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He demands what time for pleasure

Can there be more fit than now;

She sayes, "Night gives love that leysure
Which the day can not allow."
He sayes, "The sight

'Improves delight."

'Which she denies; "Nights mirkie noone

In Venus' playes

Makes bold," shee sayes;

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"Forgoe me now, come to me soone.'

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Accepts he night, or grants shee noone?
Left he her a mayd

Or not? She sayd,

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The Lady Isabella's Tragedy.

This ballad is given from an old black-letter copy in the Pepys Collection, collated with another in the British Museum, H. 263, folio. It is there entitled, "The Lady Isabella's Tragedy, or the Step-Mother's

Cruelty; being a relation of a lamentable and cruel murther, committed on the body of the lady Isabella, the only daughter of a noble Duke, &c. To the tune of The Lady's Fall." To some copies are annexed eight more modern stanzas, entitled, "The Dutchess's and Cook's Lamentation."

THERE was a lord of worthy fame,
And a hunting he would ride,
Attended by a noble traine
Of gentrye by his side.

And while he did in chase remaine,
To see both sport and playe,
His ladye went, as she did feigne,
Unto the church to praye.

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"Go home, sweet daughter, I thee praye,

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Go hasten presentlie,

And tell unto the master-cook

These wordes that I tell thee.

“And bid him dresse to dinner streight

That faire and milk-white doe

That in the park doth shine so bright,
There's none so faire to showe.'

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You needes must dresse the milk-white doe,

Which you do knowe full well."

Then streight his cruell bloodye hands,

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Who quivering and shaking stands,

He on the ladye layd;

While thus to her he sayd:

"Thou art the doe that I must dresse;

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"Now sit you downe," his ladye sayd,
"O sit you downe to meat;
Into some nunnery she is gone;
Your daughter deare forget."

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Then all in blacke this lord did mourne,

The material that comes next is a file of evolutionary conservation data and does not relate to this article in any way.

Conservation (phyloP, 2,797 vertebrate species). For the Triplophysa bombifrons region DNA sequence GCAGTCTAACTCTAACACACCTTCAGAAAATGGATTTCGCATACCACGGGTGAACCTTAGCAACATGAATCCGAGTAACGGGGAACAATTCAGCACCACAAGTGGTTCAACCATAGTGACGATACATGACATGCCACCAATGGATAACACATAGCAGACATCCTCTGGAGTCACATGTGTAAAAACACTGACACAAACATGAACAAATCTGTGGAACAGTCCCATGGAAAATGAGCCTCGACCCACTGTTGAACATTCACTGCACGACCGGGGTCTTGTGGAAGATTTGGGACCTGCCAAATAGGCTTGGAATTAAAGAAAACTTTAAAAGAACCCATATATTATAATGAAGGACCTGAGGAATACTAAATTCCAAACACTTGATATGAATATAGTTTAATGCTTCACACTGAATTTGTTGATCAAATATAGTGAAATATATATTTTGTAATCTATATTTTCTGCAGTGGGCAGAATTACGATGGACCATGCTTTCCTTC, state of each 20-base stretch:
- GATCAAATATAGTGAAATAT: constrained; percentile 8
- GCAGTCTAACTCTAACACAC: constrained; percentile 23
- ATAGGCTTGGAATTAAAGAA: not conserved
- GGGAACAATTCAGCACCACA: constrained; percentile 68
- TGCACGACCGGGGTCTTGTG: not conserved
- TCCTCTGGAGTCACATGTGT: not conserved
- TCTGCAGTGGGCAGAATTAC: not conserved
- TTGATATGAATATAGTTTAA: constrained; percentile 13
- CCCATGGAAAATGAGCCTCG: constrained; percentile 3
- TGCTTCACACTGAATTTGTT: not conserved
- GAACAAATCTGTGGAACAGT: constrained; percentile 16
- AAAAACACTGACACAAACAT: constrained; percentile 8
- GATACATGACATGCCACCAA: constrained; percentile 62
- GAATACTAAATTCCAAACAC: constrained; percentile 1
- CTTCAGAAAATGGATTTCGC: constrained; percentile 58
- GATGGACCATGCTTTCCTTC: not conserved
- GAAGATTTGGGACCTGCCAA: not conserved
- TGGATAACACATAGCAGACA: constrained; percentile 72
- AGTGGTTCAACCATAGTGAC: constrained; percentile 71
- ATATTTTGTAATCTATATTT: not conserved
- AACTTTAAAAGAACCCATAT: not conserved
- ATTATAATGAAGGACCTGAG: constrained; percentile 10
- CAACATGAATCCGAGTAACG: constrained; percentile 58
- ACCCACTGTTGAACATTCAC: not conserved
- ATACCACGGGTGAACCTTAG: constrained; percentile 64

And for his daughters sake,

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He judged her cruell step-mothèr
To be burnt at a stake.

Likewise he judg'd the master-cook

In boiling lead to stand,

And made the simple scullion-boye
The heire of all his land.

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XVI.

The Hue and Cry after Cupid.

This song is a kind of translation of a pretty poem of Tasso's, called Amore fuggitivo, generally printed with his Aminta, and originally imitated from the first Idyllium of Moschus.

It is extracted from Ben Jonson's Masque at the marriage of Lord Viscount Hadington, on Shrove-Tuesday, 1608. One stanza, full of dry mythology, is here omitted, as it had been dropt in a copy of this song printed in a small volume, called Le Prince d'Amour. Lond. 1660. 8vo.

BEAUTIES, have yee seen a toy,
Called Love, a little boy,
Almost naked, wanton, blinde;
Cruel now, and then as kinde?
If he bee amongst yee, say;
He is Venus' run away.

Shee, that will but now discover
Where the winged wag doth hover,
Shall to-night receive a kisse,

How, and where herselfe would wish:
But who brings him to his mother
Shall have that kisse, and another.

Markes he hath about him plentie;
You may know him among twentie;
All his body is a fire,

And his breath a flame entire,

Which being shot, like lightning, in,

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Wounds the heart but not the skin.

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